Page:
Rep. Paul Ryan (R-Wis.) said so himself at the news conference announcing the agreement. "From the outset, we knew that if we forced each other to compromise a core principle we would get nowhere," he said. "That is why we decided to focus on where the common ground is." That meant no taxes. It meant no changes to Medicare, Social Security, or Medicaid. It meant letting unemployment insurance expire. It meant doing nothing about crumbling infrastructure or Obamacare. It meant leaving most of sequestration in place.
We've grown so accustomed to congressional failure that the bipartisan budget deal seems rather extraordinary. The agreement, negotiated by House Budget Committee Chairman Paul Ryan (R-Wis.) and Senate Budget Committee Chairwoman Patty Murray (D-Wash.), sets spending levels for the next two years, and passed the Senate last night after having cleared the House last week.
In an odd twist, House Republicans were more amenable to the deal than Senate Republicans -- while most GOP House members backed the budget deal in a vote last week, all but nine GOP senators opposed the agreement last night.
There's no shortage of angles to this, including the realization that we almost certainly won't see another government shutdown for a while, but perhaps the most important question is, if lawmakers can strike a bipartisan budget deal, isn't the door now open to progress elsewhere?
After all, for three years, many have worked under the assumption that far-right activists exercise a de facto veto power over Washington policymaking -- if the Republicans' activist base disapproves of an idea, it dies, regardless of merit. But this month, GOP leaders effectively blew off the "professional right" -- indeed, House Speaker John Boehner rebuked conservatives in unusually forceful terms -- offering new hope that governing might still be possible.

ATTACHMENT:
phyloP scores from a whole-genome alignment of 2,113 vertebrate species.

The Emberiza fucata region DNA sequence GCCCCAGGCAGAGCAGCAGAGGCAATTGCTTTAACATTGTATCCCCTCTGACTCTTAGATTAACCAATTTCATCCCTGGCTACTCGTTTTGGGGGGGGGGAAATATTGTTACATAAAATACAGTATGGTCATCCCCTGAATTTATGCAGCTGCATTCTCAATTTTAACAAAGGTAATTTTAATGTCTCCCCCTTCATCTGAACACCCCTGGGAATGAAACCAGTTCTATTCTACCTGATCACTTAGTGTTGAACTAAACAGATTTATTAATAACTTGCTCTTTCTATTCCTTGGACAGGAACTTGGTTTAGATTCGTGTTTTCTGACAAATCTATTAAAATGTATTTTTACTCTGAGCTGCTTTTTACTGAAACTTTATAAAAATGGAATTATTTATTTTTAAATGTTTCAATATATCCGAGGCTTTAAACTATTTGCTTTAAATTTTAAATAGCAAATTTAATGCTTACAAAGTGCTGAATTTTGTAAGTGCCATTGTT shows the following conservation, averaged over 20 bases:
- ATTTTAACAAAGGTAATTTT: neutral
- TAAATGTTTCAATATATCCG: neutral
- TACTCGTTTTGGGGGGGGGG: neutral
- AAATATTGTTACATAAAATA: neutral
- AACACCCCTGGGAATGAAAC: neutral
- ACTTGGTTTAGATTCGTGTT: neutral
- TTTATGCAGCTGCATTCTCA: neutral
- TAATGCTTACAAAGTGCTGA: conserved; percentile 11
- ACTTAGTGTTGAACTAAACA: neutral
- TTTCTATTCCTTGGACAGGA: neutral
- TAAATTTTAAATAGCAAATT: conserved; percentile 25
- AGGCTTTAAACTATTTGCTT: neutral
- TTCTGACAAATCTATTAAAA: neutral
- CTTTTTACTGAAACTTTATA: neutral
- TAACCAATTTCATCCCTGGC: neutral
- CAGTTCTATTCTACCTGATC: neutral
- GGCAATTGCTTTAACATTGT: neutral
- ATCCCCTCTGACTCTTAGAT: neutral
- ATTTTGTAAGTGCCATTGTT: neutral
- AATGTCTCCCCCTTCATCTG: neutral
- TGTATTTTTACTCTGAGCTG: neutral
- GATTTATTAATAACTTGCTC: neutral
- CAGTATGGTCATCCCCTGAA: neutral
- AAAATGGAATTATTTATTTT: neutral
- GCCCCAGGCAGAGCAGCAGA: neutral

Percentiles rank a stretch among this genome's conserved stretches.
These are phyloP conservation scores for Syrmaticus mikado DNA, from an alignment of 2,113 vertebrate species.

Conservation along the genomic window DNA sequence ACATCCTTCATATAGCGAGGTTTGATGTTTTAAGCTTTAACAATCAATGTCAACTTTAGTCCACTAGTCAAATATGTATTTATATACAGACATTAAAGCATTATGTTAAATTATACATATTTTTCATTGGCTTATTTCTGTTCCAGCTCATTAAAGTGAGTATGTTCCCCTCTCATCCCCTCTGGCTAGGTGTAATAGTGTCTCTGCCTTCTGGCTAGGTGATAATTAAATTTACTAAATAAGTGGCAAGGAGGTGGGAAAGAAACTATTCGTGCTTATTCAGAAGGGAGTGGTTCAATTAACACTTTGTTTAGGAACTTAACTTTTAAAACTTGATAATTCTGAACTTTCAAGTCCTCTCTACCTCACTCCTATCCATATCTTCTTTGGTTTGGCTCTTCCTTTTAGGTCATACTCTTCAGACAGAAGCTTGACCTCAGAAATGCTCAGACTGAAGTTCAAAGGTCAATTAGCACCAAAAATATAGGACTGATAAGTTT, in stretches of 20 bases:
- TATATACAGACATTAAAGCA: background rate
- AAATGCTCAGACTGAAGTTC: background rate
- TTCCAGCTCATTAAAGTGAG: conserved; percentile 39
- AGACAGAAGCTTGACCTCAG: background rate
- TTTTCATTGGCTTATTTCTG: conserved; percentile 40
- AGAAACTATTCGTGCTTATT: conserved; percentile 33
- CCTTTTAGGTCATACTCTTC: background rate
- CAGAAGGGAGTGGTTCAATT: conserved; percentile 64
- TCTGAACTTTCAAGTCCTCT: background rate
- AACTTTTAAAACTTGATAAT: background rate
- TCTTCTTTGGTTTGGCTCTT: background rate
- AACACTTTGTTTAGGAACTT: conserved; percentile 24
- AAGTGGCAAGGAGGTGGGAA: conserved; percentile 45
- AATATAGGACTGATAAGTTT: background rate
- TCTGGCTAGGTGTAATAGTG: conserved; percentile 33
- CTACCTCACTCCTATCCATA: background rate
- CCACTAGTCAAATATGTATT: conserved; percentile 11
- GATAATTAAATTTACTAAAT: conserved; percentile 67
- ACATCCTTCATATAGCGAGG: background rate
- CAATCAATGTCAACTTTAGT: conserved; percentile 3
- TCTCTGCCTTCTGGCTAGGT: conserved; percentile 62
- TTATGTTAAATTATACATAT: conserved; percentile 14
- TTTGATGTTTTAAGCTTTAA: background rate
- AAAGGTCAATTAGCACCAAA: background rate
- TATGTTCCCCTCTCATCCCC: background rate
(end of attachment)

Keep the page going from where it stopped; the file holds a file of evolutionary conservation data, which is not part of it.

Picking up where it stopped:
I'm afraid, however, that skepticism is still warranted. As Ezra Klein explained late yesterday, the budget deal shows "there are ways in which the two parties can work together. But only when they don't have to compromise."
It may seem heartening when anything passes Congress with bipartisan support, but the budget deal is fairly narrow -- which is ultimately why it succeeded with minimal fuss. It just didn't ask too much of either side.
But if Boehner was willing to thumb his nose at Heritage Action, the Koch brothers, FreedomWorks, et al, on the budget, and he lived to tell the tale, maybe he'll do it again? After all, there's some popular and worthwhile legislation awaiting House action -- immigration reform, ENDA, etc. -- and all the Speaker has to do is schedule some floor votes and let the House work its will.
Even now, however, the odds are against it. The Ryan/Murray agreement worked largely because Republicans didn't have to concede much. Heck, in their private moments, many GOP lawmakers concede they don't much like the sequestration policy anyway, and they can continue to go after the Affordable Care Act in other venues.
Every other major piece of pending legislation, however, requires Republicans to accept policy provisions they actively dislike -- and this is a group that believes "compromise" means "getting my way."
On the budget, Boehner & Co. didn't want another shutdown, so they embraced a modest agreement. On everything else, GOP lawmakers see failure as an option.
The bipartisan cooperation that led to the budget deal could serve as a framework for other breakthroughs, but in all likelihood, it won't.